Apr 072016
 

The Communist Party of Canada (Ontario) stands in full solidarity with the ongoing actions of Black Lives Matter-Toronto and the struggle against racist policing and anti-Black racism in Ontario.

We salute the recent victories that were a result of a Black Lives Matter-Toronto’s March 19th-April 4th Tent City outside Police Headquarters in downtown Toronto. This bold and necessary action resulted in the reinstatement of the full length of Afrofest, which was previously cut in length due to anti-Black racism, and some commitments from Toronto City Hall and the Premier to review the Special Investigation Unit which is supposed to investigate murders, sexual assaults, and assault resulting in serious injuries perpetrated by the police.

BLM-TO has shown that unity and militancy can win, even in the face of police repression, cold weather, racist media reports, and intimidation from the racist far-right. This struggle, initiated by young Black organizers, involving broad sections of the Black community in Toronto, and also allies, including the labour movement and students, promises to continue. Continue reading »

Mar 092016
 

The Ontario Committee has elected Dave McKee as the new leader of the CPC (Ontario) following the release of Liz Rowley, who was elected CPC leader in January. McKee is a long time activist in the peace movement and current president of the Canadian Peace Congress. He has been part of the CPC’s Ontario leadership for more than a decade. He has worked for the Ontario Party organization during two election campaigns, and has twice stood as a candidate for provincial office. He is also a member of the CPC Central Committee, and since 2013 a member of its Executive.  A printer by trade, McKee was a union steward and a member of the negotiating committee at a large printing operation in the Toronto area. He is married with two school-age daughters.

Mar 082016
 

2016: HARPER’S GONE, BUT THE FIGHT FOR EQUALITY CONTINUES!

This March 8, International Women’s Day, is time to celebrate our history of struggle for equality, and to unite in action for a better and more just world.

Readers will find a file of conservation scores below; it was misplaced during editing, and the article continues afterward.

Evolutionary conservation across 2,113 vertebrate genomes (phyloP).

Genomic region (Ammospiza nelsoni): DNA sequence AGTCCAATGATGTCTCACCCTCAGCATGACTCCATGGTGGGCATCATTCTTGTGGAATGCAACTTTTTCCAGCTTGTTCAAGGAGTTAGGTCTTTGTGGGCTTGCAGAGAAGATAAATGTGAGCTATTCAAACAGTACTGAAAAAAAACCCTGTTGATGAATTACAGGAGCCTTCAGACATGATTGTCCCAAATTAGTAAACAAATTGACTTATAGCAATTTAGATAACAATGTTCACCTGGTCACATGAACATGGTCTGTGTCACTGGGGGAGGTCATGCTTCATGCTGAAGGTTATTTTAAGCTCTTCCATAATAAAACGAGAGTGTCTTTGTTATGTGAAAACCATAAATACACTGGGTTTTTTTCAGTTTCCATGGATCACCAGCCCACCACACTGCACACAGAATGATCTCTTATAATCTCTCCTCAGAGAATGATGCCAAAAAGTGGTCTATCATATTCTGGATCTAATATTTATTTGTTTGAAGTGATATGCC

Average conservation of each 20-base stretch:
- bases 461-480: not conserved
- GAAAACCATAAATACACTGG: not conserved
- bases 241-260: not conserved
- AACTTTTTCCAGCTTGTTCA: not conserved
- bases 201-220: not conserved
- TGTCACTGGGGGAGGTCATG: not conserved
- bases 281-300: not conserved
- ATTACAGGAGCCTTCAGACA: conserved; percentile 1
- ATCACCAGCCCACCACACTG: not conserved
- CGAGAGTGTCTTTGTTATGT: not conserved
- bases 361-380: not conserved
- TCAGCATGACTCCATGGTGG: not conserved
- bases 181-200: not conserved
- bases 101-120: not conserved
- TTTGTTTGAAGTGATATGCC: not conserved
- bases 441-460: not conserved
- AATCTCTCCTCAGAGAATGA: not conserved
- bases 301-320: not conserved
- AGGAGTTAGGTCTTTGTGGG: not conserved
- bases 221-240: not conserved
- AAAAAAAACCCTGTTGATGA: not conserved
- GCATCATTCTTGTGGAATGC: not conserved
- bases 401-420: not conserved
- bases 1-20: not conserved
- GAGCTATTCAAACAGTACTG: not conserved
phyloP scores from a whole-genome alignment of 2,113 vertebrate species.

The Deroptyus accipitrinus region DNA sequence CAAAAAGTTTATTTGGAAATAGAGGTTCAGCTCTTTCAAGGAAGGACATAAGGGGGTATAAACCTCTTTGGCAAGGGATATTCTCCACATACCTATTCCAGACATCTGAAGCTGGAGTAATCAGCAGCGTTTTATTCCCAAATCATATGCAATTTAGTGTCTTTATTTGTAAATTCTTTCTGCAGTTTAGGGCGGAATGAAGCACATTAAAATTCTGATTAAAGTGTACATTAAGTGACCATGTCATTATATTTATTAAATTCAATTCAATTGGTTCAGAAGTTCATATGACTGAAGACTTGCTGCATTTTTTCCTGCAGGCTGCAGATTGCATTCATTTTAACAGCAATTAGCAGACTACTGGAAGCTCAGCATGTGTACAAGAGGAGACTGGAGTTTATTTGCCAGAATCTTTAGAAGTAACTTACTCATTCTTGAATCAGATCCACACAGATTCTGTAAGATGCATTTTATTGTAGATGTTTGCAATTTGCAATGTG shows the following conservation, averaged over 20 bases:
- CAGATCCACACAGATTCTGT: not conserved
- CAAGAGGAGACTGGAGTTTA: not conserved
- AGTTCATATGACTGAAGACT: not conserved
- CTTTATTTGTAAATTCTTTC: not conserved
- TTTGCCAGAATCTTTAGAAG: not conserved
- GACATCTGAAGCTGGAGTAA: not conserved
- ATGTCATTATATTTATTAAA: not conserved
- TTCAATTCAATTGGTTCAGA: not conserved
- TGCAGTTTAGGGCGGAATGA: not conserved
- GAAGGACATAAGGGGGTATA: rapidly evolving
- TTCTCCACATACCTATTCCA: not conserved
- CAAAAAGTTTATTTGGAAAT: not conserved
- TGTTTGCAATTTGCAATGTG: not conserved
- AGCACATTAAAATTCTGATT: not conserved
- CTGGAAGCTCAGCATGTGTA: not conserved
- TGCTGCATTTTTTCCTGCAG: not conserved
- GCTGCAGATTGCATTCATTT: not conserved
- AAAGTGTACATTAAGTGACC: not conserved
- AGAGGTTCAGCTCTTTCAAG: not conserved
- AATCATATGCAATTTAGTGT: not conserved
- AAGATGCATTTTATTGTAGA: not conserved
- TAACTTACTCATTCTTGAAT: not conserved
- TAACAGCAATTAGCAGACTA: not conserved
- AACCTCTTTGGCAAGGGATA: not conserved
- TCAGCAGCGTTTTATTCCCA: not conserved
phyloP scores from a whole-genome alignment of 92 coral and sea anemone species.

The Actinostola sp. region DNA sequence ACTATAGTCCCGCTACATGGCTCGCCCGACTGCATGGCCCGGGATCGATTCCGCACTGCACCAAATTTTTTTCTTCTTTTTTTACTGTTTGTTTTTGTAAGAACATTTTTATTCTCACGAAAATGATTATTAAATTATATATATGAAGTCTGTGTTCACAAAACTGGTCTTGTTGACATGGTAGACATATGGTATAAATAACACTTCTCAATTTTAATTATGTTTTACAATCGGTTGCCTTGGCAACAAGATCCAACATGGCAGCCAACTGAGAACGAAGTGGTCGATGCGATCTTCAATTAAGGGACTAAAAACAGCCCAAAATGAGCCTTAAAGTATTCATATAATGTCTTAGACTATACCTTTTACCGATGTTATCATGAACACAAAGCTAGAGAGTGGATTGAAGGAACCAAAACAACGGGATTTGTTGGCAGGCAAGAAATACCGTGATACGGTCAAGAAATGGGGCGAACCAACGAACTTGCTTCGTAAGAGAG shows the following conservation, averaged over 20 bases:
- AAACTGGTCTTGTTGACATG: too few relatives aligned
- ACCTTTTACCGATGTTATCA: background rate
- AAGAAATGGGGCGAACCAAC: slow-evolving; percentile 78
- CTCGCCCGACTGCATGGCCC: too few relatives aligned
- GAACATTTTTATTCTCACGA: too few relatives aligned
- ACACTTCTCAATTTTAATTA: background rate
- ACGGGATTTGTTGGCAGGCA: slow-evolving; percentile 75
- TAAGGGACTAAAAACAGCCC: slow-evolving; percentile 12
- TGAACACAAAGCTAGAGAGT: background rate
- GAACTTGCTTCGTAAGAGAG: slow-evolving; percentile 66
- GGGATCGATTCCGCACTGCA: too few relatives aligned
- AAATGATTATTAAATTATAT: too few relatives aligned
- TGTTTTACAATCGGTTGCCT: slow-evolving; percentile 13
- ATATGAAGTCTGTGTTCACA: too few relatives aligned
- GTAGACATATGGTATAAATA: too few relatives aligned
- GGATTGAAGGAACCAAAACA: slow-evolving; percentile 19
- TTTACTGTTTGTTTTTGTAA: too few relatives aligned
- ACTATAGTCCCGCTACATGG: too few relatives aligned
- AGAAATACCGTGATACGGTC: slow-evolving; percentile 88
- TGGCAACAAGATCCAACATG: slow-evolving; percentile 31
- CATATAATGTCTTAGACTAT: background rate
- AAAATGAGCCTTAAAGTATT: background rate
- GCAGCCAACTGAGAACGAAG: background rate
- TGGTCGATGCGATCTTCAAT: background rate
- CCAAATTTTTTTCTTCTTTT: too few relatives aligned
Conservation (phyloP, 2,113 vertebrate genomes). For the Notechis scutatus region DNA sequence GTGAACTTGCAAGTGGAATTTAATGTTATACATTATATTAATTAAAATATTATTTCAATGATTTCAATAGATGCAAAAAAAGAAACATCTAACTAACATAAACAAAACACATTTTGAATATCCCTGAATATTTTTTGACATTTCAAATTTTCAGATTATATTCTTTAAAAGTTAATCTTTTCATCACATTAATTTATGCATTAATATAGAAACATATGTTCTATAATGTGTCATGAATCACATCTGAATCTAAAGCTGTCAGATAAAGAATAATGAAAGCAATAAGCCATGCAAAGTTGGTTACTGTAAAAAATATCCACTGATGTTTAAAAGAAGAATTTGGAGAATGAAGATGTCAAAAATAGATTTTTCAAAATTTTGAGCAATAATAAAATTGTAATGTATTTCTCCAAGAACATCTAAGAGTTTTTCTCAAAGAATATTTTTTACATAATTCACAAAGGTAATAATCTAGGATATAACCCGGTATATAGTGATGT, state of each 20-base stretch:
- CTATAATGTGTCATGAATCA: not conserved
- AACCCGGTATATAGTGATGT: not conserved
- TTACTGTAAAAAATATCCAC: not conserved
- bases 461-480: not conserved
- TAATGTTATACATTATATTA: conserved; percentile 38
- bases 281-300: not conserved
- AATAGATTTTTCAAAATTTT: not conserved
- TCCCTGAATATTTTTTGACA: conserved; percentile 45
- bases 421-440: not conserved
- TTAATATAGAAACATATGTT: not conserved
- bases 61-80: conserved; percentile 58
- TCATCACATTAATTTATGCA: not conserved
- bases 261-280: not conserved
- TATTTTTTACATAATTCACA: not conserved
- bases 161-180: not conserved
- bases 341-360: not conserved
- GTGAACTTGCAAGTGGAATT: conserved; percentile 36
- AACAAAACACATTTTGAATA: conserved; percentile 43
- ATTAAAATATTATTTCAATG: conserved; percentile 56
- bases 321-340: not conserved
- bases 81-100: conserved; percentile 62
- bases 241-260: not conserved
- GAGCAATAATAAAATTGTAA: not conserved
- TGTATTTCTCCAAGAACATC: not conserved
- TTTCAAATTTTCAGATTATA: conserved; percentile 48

In Canada we celebrate the defeat of the anti-women Harper Tories, who shut down virtually every federal agency or service which supported women’s equality, closed Status of Women Canada offices, eliminated funding of women’s organizations which engage in advocacy, passed Bill C-36 (which endangers the lives of sex workers) and blocked legal avenues to fight for pay equity.

The unequal status of women has been condemned by virtually every United Nations body that reviews Canada’s human rights performance, including the CEDAW Committee, the Committee on Economic, Social and Cultural Rights, the Human Rights Committee, and the Human Rights Council. The new Liberal government must be pressed to take real action for full equality. Continue reading »

Nov 162015
 

The privatization of Hydro One has begun. In the first week of November, the first public offering of Hydro stocks resulted in the sale of about 10% of the public utility, generating great excitement on the TSX where the RBC Capital Markets and ScotiaBank led the pack in scooping up the largest parts of this and future offerings.

The Hydro One firesale is an out and out gift to the banks and corporations, in exchange for some quick money to fund the government’s unfunded $30 billion infrastructure program – one of two key promises that won them the June 2014 Ontario election.

The government says the main objective of the sale is funding for the infrastructure program. But only $4.6 billion will be realized by the sale – less than one-sixth of what’s needed – and at a huge cost to the public.

Instead, this $30 billion could be generated by reversing an estimated $15 billion in corporate tax cuts and by increasing the corporate tax rate to 22% for an additional $10.5 billion annually. That would raise the funds for the infrastructure program, and maintain Hydro One as a public utility. It would also generate a much larger, and stable revenue stream for other public projects, like public hospitals, the long promised (but never delivered) needs-based funding formula for education, or a provincial system of affordable public childcare, urban and inter-urban public transit. Continue reading »